According to Poland’s Energy Policy by 2040, energy efficiency is one of three major energy priorities. A system of white certificates that award energy efficiency, investments, and expansion are an instrument for incentivizing energy efficiency in Poland. This system is required for the consumer utilities selling electricity to the end-user market. The system is available for all projects that meet specific criteria. To receive a white certificate, a company needs to send an energy efficiency audit to the Office of Energy Regulation. Energy efficiency audits are required for companies with more than 250 employees. EU funds dedicated to improving energy efficiency have allowed the energy market in Poland to grow over the last decade, advancing the thermo-modernization of buildings, street lighting, and industrial processes. The EU has allocated €6.8 billion to support the low carbon economy in Poland. This includes €3.8 billion available from the European Regional Development Fund and €3 billion from the Cohesion Fund, which includes the Environment and Infrastructure Program. The EU may also fund the production of electric energy, including co-generation, electricity transmission and distribution, including the smart grid; energy modernization of public buildings and housing; and increased energy efficiency in factories. Other financing dedicated to such projects include: The National Fund for Environmental Protection, made up of subsidies and preferential credits; EBRD; and EU PolSEEF, which includes preferential credits. 

Energy Storage 

In May 2021, Polish policymakers removed legal and regulatory barriers that prevented the development of the energy storage industry. The Polish Parliament adopted an amendment to national Energy Law concerning the treatment and definition of energy storage, with 443 members of parliament voting in favor of a bill, only three opposing it and no abstentions. The comprehensive regulations open the possibility of using energy storage facilities in various areas of the power system, the new rules cover electricity storage system licensing and eliminate tariff obligations, which were “double charging” energy storage systems connection to the grid. 

The new rules incentivize energy storage by reducing the fee payable by owners and operators of energy storage assets for connecting to the grid. The new rules create an opportunity for Poland to create a broad energy storage industry, PSME’s president said, from the development of technologies and products to the creation of jobs. 

State-owned public power company PGE has said that in targeting carbon neutrality by 2050 it is planning at least 800MW of energy storage deployments by 2030. According to figures quoted by PSME, the number of prosumers in Poland has increased from about 4,000 at the end of 2015 to more than 450,000 by the end of 2020. 

The country will introduce auctions for hybrid renewable installations, such as facilities combining at least two renewable energy systems and an energy storage facility with a utilization factor of at least 60%. This year resources for small scale projects (1MW or less) totaling 5MW and larger installations totaling 15MW are expected to be tendered in a pilot auction. 

Natural Gas 

According to 2019 data, Poland relied on Russia for its gas supply, as Russia’s Gazprom controls 56% of the country’s gas consumption. The rest is covered by domestic production (23%), EU imports (15%), and LNG imports (6%). Poland seeks to become energy secure, as well as diversify its gas sources before its contract with Gazprom expires at the end of 2022.  As such, Poland is in the process of building gas infrastructure to become more energy independent and meet growing consumption.  Poland began this process with its first LNG terminal in Swinoujscie in 2015.  Since then, Poland has also increased its imports of LNG from Qatar and the United States.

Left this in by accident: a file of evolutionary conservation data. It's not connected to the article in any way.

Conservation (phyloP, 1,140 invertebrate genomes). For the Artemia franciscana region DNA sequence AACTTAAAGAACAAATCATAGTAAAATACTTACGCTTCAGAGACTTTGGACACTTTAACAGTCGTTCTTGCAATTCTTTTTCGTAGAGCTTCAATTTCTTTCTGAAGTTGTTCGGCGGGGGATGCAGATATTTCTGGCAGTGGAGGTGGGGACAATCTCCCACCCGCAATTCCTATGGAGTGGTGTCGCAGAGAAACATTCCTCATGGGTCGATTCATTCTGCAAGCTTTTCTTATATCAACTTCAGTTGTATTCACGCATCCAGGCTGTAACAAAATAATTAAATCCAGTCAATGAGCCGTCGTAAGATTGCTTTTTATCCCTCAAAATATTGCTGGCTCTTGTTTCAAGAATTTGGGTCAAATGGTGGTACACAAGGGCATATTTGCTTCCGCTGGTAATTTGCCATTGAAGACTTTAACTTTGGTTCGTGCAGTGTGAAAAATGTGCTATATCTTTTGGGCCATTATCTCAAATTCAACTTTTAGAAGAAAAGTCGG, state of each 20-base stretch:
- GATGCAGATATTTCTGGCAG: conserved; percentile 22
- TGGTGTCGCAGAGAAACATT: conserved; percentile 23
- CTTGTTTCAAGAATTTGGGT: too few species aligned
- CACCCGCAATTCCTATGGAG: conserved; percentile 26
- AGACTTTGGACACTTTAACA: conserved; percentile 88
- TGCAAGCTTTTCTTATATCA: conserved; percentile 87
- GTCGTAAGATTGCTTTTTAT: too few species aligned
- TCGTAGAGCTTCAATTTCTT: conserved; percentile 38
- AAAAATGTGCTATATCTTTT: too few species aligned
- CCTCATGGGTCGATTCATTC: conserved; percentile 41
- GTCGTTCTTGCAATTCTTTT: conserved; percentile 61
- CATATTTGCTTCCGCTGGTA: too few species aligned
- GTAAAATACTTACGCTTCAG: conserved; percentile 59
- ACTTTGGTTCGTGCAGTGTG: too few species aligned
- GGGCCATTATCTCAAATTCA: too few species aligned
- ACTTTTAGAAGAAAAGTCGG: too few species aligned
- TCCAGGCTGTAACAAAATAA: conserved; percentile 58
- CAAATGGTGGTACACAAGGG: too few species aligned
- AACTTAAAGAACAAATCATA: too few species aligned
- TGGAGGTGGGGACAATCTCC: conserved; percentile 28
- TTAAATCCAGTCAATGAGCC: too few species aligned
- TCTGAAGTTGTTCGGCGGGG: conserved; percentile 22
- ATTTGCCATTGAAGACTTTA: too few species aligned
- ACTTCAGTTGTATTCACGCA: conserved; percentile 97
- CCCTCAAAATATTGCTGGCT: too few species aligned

Poland’s LNG terminal in Swinoujscie is the first onshore regasification facility in the Baltic Sea region.  This facility receives shipments from a Qatari supplier under a long-term contract, as well as a series of auxiliary deliveries secured via the spot market.  In November 2017, PGNiG signed a five-year contract with Centrica LNG Co. This contract allows the deliveries of U.S. LNG from Cheniere Energy’s Sabine Pass LNG Terminal in Louisiana.  In 2018, PGNiG signed other long-term contracts for U.S. LNG that include 20-years contracts with: Sempra for 2.7 BCM, Venture Global Calcasieu Pass LLC and Venture Global Plaquemines LNG LLC for together 2.7BCM and Cheniere Marketing International 1.95 BCM of degasified LNG yearly. Deliveries will start in 2022-2023. In 2018, the Polish government made the decision to increase the LNG terminal’s capacity by 50%, giving the terminal 7.5 BCM. The tender was announced in the beginning of 2019 and was recently concluded. From 2023, PGNiG will have at least 7.45 million tons of liquefied gas, which is more than 10 billion cubic meters of natural gas. Such quantities of LNG will strengthen the company’s position on the market for this fuel and will contribute to the increase of gas supply security of Poland. 

PGNiG is currently in the process of building Baltic Pipeline which will to carry gas from Norway to Poland. This pipeline is scheduled to be operational by October 2022.  The European Commission recognizes Baltic Pipeline Project as a ‘Project of Common Interest’ (PCI). The EU is providing support funding to Baltic Pipeline because it strengthens the European internal energy market by securing more affordable, secure, and sustainable energy sources.  When completed, Baltic Pipeline will account for 43% of Poland’s gas consumption. Poland expects to receive another 37% via the expanded LNG terminal, which will receive imports from a variety of sources, including the U.S.  In addition, the Polish government is planning to purchase of two Floating Storage Regasification Units (FSRU); the first will be located in the bay of Gdansk with plans for possible expansion. This investment will allow Poland to accept delivery of between 4.1 and 8.2 billion Nm3 of liquefied natural gas per year to Poland. In addition to transporting liquefied gas, the tanker would also enable reloading and bunkering (refueling) of LNG-powered vessels.  

Resources

  • Energy Information Administration 
  • Ministry of Climate and Environment 
  • Energy Regulatory Agency
  • Energy Market Agency 
  • Polish Committee of Electric Energy
  • Association of Polish Power Plants 
  • Polish Association of Professional Combined Heat and Power Plants 
  • Polish Power Transmission and Distribution Association 
  • Chamber of Industrial Power Plants and Energy Suppliers 
  • Polish Chamber of Power Industry and Environmental Protection 
  • Association of Energy Trading 
  • Polish Wind Energy Association 
  • Polish Economic Chamber of Renewable and Distributed Energy 
  • Polish Offshore Wind Energy Society 
  • Polish PV Association 
  • Chamber of the Natural Gas 
  • Polish Energy Storage Association